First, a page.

Apple looking to create music streaming service, wants to pay significantly less in royalties than Pandora

Thu, Mar 7, 2013


Amid rumors that Apple is attempting to roll out its own music streaming service comes a report from the New York Post which claims that Apple is attempting to pay record labels even less money in  royalties than they currently receive from sites like Pandora.

Apple is reportedly offering about 6 cents per 100 songs streamed compared to the 12 cents per 100 songs streamed that Pandora currently pays.

While the labels would admit Apple’s music service could tap a whole new revenue stream for them, they are loath to say yes to the offer as the industry is fighting on Capitol Hill to prevent Pandora from lowering its current rate, sources added.

Music label insiders suggest Apple — which is sitting on a cash hoard of roughly $137 billion — ought to pay at least the rate set by the Copyright Royalty Board, or about 21 cents per 100 songs streamed.

That rate applies to companies that don’t own broadcast operations.

By comparison, terrestrial radio-backed online services — such as iHeart — pay about 22 cents per 100 songs streamed.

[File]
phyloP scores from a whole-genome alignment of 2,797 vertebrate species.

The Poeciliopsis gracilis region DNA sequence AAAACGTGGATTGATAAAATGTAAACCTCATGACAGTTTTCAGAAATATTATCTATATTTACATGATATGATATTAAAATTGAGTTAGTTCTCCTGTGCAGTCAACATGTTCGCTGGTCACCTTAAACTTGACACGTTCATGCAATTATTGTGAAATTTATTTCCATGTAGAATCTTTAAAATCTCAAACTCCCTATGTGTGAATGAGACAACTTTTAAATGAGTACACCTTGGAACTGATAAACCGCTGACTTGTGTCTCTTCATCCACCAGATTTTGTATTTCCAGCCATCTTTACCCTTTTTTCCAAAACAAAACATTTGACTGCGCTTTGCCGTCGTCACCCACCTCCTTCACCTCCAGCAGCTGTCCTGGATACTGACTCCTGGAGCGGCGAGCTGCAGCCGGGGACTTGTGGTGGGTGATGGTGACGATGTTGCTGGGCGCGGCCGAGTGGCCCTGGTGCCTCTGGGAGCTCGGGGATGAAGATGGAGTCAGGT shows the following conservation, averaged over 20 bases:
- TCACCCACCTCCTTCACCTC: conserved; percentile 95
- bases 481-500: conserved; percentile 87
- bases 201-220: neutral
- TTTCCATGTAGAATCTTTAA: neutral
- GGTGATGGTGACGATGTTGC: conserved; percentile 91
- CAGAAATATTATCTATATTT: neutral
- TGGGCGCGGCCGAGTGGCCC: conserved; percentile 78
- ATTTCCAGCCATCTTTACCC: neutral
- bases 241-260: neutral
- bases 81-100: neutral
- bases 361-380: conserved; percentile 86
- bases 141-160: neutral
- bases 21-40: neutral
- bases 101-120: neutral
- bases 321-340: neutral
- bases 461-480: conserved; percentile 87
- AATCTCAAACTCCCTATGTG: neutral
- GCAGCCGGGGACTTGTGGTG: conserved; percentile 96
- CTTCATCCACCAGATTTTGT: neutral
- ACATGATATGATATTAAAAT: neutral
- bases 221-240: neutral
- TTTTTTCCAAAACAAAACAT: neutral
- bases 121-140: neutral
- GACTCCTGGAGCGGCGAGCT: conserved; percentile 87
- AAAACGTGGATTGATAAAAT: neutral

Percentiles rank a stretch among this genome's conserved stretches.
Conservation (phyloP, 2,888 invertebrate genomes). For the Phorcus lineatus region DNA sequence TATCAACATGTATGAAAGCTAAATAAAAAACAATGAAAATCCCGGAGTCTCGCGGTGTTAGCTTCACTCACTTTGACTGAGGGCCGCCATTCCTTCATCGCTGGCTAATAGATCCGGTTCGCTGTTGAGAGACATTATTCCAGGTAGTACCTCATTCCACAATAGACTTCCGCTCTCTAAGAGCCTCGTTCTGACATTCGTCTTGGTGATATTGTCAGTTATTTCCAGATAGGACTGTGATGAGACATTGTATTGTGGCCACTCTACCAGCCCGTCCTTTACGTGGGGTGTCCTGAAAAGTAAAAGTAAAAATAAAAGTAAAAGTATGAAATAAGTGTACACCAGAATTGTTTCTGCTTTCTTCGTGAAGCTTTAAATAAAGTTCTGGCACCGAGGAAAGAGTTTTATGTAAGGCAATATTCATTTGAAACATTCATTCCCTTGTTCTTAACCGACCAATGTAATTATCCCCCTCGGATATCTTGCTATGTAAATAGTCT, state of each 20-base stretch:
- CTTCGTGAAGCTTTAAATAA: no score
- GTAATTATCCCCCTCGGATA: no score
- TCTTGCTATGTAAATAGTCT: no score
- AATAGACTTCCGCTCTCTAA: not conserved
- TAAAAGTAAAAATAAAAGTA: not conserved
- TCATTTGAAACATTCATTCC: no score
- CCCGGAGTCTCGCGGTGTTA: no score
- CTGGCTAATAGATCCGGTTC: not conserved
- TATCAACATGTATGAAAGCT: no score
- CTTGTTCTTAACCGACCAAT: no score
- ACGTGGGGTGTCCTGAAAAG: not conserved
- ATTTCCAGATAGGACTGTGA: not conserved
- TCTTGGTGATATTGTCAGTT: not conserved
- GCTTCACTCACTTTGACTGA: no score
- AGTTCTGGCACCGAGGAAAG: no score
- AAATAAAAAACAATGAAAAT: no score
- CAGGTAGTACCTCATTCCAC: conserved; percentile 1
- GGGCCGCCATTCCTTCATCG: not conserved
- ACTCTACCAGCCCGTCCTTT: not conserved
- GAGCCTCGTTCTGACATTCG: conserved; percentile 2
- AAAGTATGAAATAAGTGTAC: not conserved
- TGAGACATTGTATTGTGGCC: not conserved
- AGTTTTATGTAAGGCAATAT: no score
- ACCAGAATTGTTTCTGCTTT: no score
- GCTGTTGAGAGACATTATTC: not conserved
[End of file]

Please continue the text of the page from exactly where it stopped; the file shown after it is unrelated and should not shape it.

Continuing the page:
Interestingly enough, Spotify, everyone’s favorite subscription based music service pays record labels 35 cents per 100 songs streamed.

So why does Apple want to get into the music streaming business? Well to be blunt, music streaming is huge. Not only does 50% of Apple’s iTunes revenue come from purchases on mobile devices, note that Pandora is a hugely popular application and it would make sense for Apple to want a piece of that pie.

But the music labels aren’t as willing to get into bed with Apple as they once were. The music industry is thriving and Apple’s negotiating position isn’t as strong as it once was as a result. Consequently, the music labels aren’t opposed to a streaming music service from Apple but want upfront payments in addition to a percentage advertising revenue.

via NY Post



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